Even as Mexico’s international visitor arrivals continue to outpace 2011’s record numbers, tourism officials are looking at new strategies and directions to increase not only the number of travelers but also what they spend and where. In an interview with Mexico editor Gay Nagle Myers, Rodolfo Lopez-Negrete, COO of the Mexico Tourism Board, discussed positioning and promotional initiatives aimed at the luxury travel market to showcase Mexico’s untapped and off-the-beaten-path travel experiences.
Q: Mexico’s visitor numbers in 2011 set records. How has 2012 held up thus far?
A: Our international tourism recuperated in 2011. The 22.7 million visitors represented a 2% jump over 2010 and a 0.2% increase over the previous high-water mark of 22.6 million visitors set in 2008. Year to date, we are 5% to 8% ahead in international air arrivals. In June alone, we grew by 10% overall, and the U.S. market was up 7%, Canada up 4%.
We remain the top international destination for U.S. travelers. We constantly monitor 70 destinations in Mexico in terms of visitors and occupancies, and right now we are 7.6% ahead of a year ago in occupancy growth. All indicators are going great. Q: What are the target markets now, and what’s ahead in terms of initiatives and promotions?
A: We’re calling it a strategy of unique access. This is a result of our focus to get a larger share of the luxury travel market and a larger spend by that market. We are putting spend before volume.
We have visitor volume; now our focus is to escalate spend. To date, spend by visitors is up 7% over last year, but we’re not happy with this. Mexico has the potential to attract consumers looking for extraordinary experiences. We’re happy with the visitor volume, but we want to position Mexico in the top 10 of international destinations in terms of visitor expenditures. We’re in the top 20 now. Q: So how will this work?
A. Mexico has long offered luxury accommodations in sun, sand and sea destinations. We’re developing promotions to highlight luxury and travel experiences in the other parts of Mexico and tying this in with offers of privileged access to various historical sites and cultural attractions to travelers willing to spend extra for these opportunities.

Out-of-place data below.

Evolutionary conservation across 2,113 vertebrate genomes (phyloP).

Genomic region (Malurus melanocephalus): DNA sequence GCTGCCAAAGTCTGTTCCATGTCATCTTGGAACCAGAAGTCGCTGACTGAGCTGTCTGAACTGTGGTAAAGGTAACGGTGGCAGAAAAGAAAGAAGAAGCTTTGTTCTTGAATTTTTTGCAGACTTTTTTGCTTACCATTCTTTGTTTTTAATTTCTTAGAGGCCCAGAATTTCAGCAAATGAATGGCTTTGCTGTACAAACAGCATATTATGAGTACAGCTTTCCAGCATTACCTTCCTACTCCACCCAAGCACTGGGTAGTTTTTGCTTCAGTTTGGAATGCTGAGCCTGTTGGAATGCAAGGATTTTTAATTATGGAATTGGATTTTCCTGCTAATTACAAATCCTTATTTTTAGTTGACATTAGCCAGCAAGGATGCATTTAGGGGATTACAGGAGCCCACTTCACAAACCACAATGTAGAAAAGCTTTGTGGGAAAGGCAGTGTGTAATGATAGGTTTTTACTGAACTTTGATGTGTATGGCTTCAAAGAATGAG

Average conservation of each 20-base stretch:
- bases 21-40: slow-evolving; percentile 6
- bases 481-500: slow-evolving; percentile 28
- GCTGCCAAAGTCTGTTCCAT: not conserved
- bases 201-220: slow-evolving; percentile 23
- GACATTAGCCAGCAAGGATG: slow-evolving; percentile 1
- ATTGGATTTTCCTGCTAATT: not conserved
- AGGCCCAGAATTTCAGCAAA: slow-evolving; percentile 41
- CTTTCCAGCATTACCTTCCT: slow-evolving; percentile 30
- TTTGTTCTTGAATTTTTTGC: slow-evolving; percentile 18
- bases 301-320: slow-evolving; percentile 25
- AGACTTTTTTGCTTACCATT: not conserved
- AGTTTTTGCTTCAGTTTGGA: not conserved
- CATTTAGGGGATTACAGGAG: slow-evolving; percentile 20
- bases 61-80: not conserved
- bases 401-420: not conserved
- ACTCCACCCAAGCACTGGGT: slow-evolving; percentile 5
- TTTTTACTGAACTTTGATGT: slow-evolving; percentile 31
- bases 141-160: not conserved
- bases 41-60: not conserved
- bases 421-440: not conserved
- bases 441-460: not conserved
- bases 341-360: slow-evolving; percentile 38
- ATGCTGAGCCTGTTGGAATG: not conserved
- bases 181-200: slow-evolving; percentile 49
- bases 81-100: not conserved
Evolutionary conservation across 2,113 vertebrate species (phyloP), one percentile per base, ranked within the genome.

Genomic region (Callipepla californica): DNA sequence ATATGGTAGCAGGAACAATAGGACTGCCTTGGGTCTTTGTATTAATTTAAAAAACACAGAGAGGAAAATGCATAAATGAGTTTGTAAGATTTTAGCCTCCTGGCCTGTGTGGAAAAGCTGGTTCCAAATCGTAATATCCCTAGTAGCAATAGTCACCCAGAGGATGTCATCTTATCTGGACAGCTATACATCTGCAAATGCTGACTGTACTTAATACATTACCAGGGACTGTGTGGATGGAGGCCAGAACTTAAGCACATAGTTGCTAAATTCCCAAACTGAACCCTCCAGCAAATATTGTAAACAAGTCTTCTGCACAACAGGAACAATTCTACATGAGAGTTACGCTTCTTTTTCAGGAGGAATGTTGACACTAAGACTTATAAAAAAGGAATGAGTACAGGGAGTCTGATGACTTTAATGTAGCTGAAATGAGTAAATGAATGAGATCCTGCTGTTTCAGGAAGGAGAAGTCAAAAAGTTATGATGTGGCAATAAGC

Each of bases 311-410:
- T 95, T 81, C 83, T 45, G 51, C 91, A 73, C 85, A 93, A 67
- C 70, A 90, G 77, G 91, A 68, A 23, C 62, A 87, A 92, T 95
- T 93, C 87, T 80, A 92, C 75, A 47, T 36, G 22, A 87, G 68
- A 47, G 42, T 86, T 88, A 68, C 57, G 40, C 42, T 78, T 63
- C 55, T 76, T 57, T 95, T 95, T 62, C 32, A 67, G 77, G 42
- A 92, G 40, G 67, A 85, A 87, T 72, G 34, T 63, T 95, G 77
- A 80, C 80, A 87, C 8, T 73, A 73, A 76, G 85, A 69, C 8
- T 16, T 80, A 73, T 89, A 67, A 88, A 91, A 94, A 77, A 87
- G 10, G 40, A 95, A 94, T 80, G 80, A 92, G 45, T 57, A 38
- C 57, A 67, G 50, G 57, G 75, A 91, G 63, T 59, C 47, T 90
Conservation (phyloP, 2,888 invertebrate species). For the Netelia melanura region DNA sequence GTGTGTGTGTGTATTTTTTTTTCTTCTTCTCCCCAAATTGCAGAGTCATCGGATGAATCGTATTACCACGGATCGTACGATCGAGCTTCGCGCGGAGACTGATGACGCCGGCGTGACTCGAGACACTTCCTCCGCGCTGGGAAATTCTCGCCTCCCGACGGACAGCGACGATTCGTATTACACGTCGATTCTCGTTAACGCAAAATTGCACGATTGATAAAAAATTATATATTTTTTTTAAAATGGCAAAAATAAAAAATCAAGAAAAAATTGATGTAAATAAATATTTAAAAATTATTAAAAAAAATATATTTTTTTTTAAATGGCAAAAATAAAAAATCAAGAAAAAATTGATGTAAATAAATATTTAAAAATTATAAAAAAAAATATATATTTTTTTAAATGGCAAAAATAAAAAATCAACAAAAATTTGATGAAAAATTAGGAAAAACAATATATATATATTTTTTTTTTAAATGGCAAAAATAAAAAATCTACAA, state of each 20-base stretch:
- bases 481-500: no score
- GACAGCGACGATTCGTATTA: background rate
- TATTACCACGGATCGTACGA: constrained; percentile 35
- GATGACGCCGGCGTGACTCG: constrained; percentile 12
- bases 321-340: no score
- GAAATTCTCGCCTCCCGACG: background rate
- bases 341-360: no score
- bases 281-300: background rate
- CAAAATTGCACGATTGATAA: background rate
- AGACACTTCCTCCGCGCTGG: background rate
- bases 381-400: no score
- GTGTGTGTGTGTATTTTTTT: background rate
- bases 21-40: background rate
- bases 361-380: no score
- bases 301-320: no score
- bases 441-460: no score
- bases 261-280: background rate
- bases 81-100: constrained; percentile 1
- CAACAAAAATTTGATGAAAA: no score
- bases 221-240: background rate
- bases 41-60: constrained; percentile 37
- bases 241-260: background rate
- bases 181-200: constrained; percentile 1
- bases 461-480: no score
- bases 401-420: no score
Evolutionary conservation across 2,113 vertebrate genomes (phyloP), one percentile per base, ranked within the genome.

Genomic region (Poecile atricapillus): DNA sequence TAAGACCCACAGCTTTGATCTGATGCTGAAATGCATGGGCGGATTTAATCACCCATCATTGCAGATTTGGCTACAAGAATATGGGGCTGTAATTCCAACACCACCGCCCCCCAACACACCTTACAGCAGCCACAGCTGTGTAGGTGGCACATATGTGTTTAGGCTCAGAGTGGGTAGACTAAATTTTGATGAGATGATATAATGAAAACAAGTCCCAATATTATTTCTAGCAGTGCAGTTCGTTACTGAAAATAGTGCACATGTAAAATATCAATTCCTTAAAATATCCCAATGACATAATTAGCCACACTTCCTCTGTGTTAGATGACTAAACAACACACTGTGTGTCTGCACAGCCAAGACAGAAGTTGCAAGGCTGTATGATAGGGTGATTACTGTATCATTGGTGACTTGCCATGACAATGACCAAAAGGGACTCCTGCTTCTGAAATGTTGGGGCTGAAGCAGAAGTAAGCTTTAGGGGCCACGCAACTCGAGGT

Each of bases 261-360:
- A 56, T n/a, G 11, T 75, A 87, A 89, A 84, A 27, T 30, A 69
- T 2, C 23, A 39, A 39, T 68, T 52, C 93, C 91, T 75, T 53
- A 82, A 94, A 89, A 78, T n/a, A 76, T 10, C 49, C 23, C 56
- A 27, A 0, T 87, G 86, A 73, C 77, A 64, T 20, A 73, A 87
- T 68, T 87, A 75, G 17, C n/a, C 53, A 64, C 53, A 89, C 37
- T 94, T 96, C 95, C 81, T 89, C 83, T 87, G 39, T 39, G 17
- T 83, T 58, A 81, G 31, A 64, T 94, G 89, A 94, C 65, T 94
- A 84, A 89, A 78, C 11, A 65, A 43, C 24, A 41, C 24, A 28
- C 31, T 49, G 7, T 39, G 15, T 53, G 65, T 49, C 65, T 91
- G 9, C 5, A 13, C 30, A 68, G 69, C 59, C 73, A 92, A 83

We have to have greater product differentiation and we must structure our cultural offerings to market them on par with other great sites around the world. A lot of our undiscovered offerings remain under the traveler’s radar. Q: What sites will be featured, and when will this initiative roll out?
A: The sites haven’t been decided yet. We’re in a transitional period now before the new president takes office in December, but we’ll roll this out in 2013. Features will include private access to museums or custom tours of Mayan ruins not available to the general public. The program still is in the development stages. Q: Where do agents fit into this?
A: We need to better educate them. We have done a great job of promoting sun and beach destinations. Agents have done a great job of selling them. But Mexico is not top of mind in cultural and adventure destinations. Nor is it in terms of visitor spend. We are focused on both issues, especially as they relate to the luxury market, and we intend to promote the hell out of them. Q: How important is tourism to President-elect Enrique Pena Nieto?
A: Very. He has said that tourism will continue to be a top priority. One of his initiatives is to expand the existing tourism base.